Mentioned above, Virgin Atlantic is an airline that falls into this category. Virgin is its own independent airline. It is unique in the fact that it doesn’t belong to any alliance. However it has agreements with various other airlines for partnerships and codesharing. Also, when it comes to earning miles for flights and more importantly, using their miles to book award seats with other airlines. With Virgin, you are able to book premium award seats with airlines like Delta, ANA, Hawaiian and others for a way better value.

Alaska Airlines, up until recently, was the same. It is currently in the process of joining One World. (Yes, I realize that the information above is somewhat conflicting. We are adults here, life sucks sometimes, deal with it). Alaska airlines has partnership with airlines that belong to different alliances as well.

This is simply to allow a greater expanse and versatility of travel destinations to make an airline more profitable.

Joint Ventures

In a joint venture, airlines will operate as similarly as possible. This means, they price flights the same, have similar schedules, similar flight options, share revenue. They share everything basically in order to potentially make a profit together and give the customer a similar experience all around.

Delta, Air France, KLM are airlines that have a joint venture. They work together on specific routes and will Codeshare. You might have bought a ticket with Delta, but find out you are flying on Air France or KLM metal. (Metal being the actual plane you are flying on). You may have seen a ticket you have bought through Delta and it says, “flight operated by KLM.” That’s an exact example of this.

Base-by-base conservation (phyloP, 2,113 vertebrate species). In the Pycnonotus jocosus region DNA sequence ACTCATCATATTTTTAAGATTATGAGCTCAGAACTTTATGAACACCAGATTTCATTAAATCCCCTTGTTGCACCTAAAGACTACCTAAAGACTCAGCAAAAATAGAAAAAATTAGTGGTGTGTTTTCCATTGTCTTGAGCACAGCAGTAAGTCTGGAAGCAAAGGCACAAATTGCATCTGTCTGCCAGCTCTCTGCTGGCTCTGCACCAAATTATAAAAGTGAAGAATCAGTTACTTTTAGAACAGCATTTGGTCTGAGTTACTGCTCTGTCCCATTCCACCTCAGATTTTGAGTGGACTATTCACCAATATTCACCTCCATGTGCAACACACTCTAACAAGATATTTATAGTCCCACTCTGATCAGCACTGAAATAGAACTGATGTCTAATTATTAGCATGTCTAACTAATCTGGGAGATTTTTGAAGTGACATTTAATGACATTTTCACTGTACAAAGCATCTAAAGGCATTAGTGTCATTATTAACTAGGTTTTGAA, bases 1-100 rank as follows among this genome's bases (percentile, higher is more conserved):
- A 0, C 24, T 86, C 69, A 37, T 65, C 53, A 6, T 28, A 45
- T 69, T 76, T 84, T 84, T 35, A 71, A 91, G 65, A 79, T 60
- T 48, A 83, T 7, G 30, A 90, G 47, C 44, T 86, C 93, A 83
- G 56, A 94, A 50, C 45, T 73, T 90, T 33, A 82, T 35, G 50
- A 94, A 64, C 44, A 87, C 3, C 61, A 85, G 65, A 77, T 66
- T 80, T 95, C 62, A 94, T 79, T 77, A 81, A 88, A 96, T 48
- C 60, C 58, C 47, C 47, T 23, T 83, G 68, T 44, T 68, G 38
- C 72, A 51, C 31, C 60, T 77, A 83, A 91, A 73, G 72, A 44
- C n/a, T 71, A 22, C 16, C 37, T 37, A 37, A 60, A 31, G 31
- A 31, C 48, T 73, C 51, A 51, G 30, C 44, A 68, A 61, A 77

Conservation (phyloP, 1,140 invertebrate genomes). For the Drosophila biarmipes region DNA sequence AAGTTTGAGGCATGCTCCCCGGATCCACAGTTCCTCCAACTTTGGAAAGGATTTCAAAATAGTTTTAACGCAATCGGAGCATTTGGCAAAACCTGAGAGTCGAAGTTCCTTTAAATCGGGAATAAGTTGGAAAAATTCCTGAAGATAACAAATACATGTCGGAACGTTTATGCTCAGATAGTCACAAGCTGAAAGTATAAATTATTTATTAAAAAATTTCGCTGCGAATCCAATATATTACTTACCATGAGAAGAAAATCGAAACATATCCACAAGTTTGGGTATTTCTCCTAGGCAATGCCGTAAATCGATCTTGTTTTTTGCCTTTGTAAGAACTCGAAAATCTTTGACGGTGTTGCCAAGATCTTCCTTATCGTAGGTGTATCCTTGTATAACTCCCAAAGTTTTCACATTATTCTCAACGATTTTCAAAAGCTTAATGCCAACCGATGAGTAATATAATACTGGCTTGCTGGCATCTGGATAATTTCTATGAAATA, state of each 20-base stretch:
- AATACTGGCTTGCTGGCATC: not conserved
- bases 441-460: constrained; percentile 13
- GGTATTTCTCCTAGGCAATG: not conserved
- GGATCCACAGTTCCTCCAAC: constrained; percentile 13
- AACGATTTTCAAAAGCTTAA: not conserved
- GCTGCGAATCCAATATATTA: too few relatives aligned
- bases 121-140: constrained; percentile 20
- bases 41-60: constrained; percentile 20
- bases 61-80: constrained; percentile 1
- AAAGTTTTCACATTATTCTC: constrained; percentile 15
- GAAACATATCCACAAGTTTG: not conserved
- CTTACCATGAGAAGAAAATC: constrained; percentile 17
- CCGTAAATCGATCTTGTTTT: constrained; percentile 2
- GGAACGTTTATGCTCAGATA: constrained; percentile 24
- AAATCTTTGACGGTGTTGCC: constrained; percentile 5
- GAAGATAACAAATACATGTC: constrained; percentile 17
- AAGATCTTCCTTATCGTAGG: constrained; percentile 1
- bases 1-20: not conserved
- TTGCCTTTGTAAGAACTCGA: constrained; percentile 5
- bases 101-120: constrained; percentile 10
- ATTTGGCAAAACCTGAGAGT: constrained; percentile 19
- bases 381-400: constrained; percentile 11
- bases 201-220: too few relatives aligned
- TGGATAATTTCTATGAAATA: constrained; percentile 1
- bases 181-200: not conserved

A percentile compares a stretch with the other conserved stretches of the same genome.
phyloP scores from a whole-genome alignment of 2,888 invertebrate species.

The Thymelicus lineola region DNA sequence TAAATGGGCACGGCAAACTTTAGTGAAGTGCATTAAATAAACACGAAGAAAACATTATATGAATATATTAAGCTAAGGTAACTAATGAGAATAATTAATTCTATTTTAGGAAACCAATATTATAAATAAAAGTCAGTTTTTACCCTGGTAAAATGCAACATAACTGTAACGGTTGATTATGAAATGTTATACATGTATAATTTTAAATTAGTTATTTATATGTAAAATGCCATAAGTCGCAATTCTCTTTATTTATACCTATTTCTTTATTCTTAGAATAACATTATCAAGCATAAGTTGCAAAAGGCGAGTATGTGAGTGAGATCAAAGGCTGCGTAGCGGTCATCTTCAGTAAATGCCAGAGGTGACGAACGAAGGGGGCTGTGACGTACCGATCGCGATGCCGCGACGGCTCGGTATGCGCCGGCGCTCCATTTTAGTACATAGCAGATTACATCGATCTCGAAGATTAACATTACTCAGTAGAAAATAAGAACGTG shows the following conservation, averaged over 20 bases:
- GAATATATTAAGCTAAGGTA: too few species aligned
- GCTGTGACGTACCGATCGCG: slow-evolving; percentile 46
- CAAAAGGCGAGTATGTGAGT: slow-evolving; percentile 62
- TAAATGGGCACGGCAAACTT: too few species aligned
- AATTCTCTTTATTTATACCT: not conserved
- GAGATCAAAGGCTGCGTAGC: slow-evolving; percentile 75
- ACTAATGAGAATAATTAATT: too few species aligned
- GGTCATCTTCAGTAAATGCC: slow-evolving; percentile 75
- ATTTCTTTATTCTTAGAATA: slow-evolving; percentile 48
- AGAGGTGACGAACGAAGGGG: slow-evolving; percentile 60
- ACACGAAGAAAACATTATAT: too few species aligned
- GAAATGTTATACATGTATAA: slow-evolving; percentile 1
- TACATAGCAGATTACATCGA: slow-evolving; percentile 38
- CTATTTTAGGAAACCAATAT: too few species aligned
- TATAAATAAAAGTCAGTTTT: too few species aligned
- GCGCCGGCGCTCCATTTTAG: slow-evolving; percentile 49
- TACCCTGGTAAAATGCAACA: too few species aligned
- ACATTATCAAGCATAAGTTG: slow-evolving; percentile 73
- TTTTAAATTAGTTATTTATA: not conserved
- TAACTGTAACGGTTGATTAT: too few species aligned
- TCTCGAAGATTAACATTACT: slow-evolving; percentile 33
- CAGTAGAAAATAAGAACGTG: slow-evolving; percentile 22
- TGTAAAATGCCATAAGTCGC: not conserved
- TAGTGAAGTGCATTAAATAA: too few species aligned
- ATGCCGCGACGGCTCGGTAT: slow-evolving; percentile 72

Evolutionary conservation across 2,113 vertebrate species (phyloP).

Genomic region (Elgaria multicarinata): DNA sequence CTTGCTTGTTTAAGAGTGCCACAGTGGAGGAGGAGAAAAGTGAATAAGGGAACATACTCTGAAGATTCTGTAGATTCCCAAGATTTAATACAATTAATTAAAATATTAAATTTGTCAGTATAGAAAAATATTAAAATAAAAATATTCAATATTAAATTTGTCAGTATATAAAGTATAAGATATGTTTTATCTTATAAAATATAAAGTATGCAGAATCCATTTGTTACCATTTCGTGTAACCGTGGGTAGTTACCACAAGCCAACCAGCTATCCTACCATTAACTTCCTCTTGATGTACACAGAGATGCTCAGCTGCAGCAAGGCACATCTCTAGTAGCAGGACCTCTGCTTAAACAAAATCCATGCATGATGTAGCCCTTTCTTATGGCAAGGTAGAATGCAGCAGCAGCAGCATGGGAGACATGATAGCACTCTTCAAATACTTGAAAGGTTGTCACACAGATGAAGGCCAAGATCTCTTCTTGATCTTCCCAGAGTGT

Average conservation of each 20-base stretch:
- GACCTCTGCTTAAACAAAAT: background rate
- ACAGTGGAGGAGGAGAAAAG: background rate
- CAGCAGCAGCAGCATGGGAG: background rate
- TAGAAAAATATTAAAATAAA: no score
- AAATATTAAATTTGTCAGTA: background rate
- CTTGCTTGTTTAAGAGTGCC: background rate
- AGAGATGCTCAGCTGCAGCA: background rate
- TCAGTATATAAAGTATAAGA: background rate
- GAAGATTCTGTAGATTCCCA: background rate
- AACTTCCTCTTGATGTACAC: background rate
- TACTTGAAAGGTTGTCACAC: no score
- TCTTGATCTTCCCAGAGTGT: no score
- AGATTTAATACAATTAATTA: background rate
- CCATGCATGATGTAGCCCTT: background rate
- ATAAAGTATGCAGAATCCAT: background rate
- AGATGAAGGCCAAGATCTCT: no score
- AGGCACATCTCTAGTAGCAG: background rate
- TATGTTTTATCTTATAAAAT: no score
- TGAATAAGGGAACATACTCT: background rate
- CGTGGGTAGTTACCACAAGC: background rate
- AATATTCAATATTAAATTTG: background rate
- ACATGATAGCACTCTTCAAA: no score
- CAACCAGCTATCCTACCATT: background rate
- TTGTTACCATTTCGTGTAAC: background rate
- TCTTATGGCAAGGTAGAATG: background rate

Interline Airline Partnership

This unique partnership is simple. The airline you buy a ticket with has an agreement to issue tickets for a completely different airline and handle your luggage as well.

If you have ever missed a flight and were rebooked on a different airline, chances are this was an interline partnership.

Codeshare Flights

Say you are flying American Airlines to London from Los Angeles with a connection in Dallas. You fly out of LAX on American metal, make your connection, then fly to London with British Airways. Yet, your ticket was coded the entire way as an American Airlines flight. This is a codeshare. It is essentially another form of an interline partnership.

Airline alliances codeshare with other airlines simply to expand their network of destinations that they can sell. It’s a profitability move. One airline cannot be all over the world, so they rely on agreements set up. These flights are sometimes priced differently from one airline to another. Meaning, you might have bought a ticket for more money on one airline’s website than is advertised on the airline’s website that you are actually flying.

Frequent Flier Programs

I recommend signing for all three United, Delta and American Airlines frequents flier accounts. This right off the bat, gives you access to their frequent flier programs. I myself belong to several various frequent flier programs that I utilize for award traveling.

Airlines have to account for their passengers earning benefits and miles for tickets sold on various airlines to keep them as loyal customers. Even if if two airlines do not belong to the same alliance, they can still allow customers to earn miles for their respective frequent flier account. So long as there is an agreement between the airlines.

For example, I have a flight coded as a Delta flight but I’m flying Air France from Algiers to Houston. Both are in the Skyteam Alliance, it’s a codeshare flight, yet I don’t want to credit my miles earned to Delta. Instead I want to credit them to Air France’s “Flying Blue” program.

Another handy trick is finding out where to credit my flight to earn the most miles possible. Knowing my booking class, I can look up my options using WHERETOCREDIT.COM. I see that I can credit my miles to Virgin Atlantic and earn way more miles by using that frequent flier program than I would with Delta.

Bottom Line

Understanding Airline Alliance can be confusing, but it doesn’t have to be. The real take away is to know who is in bed with who and ultimately where you can credit your miles for the best reward.

Finance disclosure

Opinions expressed here are author’s alone, not those of any bank, credit card issuer, hotel, airline, or other entity. This content has not been reviewed, approved or otherwise endorsed by any of the entities included within the post.